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What Happens If I Miss My Criminal Court Date In Florida?

At the Law Office of Denise Miller, our Stuart Florida criminal defense attorney has been operating at full capacity during the COVID-19 pandemic, ensuring our clients have access to the legal representation they deserve during this public health crisis.

During the quarantine, and as Florida enters phase two of its reopening plan this week, the courts have also fully fulfilled their responsibility to operate while protecting the health and well-being of the public, the attorneys, judges, and court staff.

While most criminal court appearances were either rescheduled or effectively conducted remotely or using a hybrid approach in which some participants appear in-person and some appear remotely, missing a court date is never an option in Florida.

There are consequences to missing a criminal court date, some of which can be very serious — including being charged with failure to appear and having a warrant issued for your arrest — requiring you to handle the original charges you were facing, and the additional failure to appear charges.

What Is A Failure To Appear Charge In Florida?

Failing to appear to a scheduled court date is considered a crime.

Florida law states missing a court date after being released on your own recognizance, posting bond, receiving a notice to appear, or a bench warrant is grounds for a law enforcement officer to arrest you.

Florida courts take failure to appear charges seriously to deter people from becoming flight risks, which means they will immediately enforce a warrant for your arrest upon your absence from a scheduled hearing whether it is remote or in-person.

What Are The Penalties For Failing To Appear In Florida Criminal Court?

Florida Legislation states that while a failure to appear charge is typically a first-degree misdemeanor, it can be increased to a felony if the original charge you failed to appear in court for was a felony.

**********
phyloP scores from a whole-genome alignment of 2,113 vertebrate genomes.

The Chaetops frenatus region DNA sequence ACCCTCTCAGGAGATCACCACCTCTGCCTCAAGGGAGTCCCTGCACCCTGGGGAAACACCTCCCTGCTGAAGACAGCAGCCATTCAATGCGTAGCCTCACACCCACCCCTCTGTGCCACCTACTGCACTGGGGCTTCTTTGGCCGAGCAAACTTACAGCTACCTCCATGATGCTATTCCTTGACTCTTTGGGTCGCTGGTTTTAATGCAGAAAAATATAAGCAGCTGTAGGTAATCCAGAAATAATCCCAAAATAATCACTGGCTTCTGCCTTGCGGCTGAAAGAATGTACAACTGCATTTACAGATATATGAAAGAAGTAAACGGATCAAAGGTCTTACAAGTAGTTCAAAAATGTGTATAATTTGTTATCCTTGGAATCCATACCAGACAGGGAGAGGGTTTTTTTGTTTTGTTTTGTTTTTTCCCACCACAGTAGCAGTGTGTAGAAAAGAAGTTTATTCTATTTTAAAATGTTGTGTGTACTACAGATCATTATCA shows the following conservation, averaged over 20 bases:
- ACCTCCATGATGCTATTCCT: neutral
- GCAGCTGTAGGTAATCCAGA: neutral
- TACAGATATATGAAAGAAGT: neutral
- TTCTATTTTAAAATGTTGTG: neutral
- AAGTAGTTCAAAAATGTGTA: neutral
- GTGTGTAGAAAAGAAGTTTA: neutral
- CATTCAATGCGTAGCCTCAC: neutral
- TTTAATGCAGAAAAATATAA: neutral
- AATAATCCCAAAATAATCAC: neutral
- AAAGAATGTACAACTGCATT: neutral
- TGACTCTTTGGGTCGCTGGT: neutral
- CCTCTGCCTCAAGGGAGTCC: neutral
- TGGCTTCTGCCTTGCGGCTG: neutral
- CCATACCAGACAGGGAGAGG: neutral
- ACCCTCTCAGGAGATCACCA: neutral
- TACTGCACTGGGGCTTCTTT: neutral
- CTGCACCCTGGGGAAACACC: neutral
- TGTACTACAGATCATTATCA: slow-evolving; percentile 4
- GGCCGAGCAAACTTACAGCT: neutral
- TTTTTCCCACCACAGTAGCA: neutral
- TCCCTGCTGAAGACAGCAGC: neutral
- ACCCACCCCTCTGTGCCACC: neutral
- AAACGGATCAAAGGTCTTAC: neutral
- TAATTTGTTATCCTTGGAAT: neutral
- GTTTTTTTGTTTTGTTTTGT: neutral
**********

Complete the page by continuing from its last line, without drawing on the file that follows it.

The penalties for a first-degree misdemeanor include:

  • Up to $1,000 in fines
  • Up to 12 months in jail

If you failed to appear to a court date for a felony charge, while awaiting sentencing, or while your sentence is pending review, you will be charged with a third-degree felony.

The maximum penalties for a third-degree felony include:

  • Up to $5,000 in fines
  • Up to five years of imprisonment

Can The Police Come To My House And Arrest Me For Failing To Appear In Court?

A failure to appear warrant will remain in effect indefinitely until you turn yourself in or are arrested, whichever comes first.

With the warrant in effect, law enforcement officials can arrest you on sight and take you into custody.

This typically occurs when you are pulled over during a routine traffic stop, and the officer runs your license — which will return with a notice that a judge has issued a warrant for your arrest.

Depending on the severity of the initial charge, law enforcement could take things into their own hands and go to your home or place of employment to execute the warrant.

At the Law Office of Denise Miller, our criminal defense attorney in Martin County understands that the past couple of months have been challenging for everyone — including those who had their court appearances delayed or restructured to appear remotely. If you have missed a court date or have an upcoming criminal court date but have yet to retain counsel, contact our experienced Stuart criminal defense lawyer today by calling (772) 934-6007 to ensure your rights are protected going forward.

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